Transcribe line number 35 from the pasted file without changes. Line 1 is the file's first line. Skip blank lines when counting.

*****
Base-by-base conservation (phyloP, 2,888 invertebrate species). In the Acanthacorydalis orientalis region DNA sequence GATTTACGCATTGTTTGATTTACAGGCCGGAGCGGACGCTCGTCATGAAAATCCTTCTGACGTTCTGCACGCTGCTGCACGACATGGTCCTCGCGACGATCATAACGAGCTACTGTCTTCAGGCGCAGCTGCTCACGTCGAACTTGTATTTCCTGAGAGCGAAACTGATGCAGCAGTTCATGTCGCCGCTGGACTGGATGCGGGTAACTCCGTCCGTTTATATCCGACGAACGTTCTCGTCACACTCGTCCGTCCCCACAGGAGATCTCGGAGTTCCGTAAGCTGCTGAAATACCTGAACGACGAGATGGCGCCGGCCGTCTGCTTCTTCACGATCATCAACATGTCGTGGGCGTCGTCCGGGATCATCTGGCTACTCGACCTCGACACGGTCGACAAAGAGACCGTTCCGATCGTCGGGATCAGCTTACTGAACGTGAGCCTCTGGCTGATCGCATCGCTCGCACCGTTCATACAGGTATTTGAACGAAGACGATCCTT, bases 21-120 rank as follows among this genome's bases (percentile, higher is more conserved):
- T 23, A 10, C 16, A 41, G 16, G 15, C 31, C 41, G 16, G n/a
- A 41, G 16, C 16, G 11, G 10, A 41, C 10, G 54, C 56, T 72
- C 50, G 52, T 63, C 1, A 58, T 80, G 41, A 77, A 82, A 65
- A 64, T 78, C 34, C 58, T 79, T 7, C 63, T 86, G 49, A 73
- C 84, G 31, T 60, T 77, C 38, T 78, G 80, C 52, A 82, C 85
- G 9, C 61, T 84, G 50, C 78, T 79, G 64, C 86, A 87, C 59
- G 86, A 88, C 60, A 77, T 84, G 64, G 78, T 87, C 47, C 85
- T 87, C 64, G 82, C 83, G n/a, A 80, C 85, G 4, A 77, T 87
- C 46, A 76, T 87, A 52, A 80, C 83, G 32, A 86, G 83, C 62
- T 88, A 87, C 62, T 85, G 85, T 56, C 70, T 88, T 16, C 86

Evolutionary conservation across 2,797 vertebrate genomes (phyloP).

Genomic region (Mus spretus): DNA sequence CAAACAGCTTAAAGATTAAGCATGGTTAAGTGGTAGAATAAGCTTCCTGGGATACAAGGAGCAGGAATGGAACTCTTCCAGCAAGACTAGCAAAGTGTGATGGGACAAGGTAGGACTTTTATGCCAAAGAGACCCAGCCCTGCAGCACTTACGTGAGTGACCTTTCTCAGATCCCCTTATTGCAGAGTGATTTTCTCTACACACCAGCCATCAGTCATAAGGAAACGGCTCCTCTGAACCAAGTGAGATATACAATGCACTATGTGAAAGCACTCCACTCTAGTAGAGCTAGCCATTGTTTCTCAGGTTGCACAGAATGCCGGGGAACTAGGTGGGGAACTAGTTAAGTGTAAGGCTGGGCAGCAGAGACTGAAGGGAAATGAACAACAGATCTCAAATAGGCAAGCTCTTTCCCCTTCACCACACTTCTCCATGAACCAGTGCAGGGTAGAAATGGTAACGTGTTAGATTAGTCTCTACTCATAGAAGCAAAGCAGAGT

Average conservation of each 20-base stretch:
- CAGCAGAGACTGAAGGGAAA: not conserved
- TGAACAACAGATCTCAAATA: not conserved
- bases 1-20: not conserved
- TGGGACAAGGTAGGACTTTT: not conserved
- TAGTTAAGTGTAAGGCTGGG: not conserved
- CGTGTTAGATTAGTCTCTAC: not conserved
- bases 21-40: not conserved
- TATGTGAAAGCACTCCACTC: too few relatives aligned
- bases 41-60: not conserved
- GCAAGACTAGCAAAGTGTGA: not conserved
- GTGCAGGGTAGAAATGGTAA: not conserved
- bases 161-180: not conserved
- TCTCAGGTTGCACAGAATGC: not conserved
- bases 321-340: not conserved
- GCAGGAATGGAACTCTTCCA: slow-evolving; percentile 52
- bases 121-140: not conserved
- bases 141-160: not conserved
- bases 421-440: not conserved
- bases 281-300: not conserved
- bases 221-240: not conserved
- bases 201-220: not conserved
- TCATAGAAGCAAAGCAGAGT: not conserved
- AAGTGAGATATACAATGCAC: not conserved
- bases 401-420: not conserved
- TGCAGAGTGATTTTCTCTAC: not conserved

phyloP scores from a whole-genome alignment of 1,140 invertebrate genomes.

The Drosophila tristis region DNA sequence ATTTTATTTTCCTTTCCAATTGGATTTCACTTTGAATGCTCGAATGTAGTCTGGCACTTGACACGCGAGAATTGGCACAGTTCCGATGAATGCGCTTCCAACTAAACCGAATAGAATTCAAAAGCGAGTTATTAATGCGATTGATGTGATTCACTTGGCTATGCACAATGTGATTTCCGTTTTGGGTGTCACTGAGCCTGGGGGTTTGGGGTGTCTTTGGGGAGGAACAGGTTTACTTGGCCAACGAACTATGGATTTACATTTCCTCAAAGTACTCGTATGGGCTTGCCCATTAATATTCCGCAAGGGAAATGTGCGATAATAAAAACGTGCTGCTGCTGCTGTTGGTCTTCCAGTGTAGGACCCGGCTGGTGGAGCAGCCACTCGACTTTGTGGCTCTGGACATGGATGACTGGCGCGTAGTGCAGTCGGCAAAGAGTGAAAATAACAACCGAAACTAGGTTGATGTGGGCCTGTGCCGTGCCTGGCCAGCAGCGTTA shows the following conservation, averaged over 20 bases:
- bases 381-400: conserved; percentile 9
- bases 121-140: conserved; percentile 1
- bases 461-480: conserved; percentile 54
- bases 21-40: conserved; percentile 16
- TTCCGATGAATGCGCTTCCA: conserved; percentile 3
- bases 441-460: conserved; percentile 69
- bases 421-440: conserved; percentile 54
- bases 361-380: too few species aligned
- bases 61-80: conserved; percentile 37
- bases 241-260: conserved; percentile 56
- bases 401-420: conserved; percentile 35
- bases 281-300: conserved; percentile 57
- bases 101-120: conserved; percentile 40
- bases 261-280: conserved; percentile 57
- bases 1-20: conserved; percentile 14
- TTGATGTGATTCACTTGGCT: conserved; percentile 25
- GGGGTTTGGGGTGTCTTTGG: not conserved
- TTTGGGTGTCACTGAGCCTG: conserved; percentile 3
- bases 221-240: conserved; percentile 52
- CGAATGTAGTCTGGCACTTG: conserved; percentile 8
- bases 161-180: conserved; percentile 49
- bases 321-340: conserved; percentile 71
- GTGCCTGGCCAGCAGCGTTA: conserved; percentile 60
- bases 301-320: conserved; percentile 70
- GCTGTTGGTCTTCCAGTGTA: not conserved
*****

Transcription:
- bases 201-220: not conserved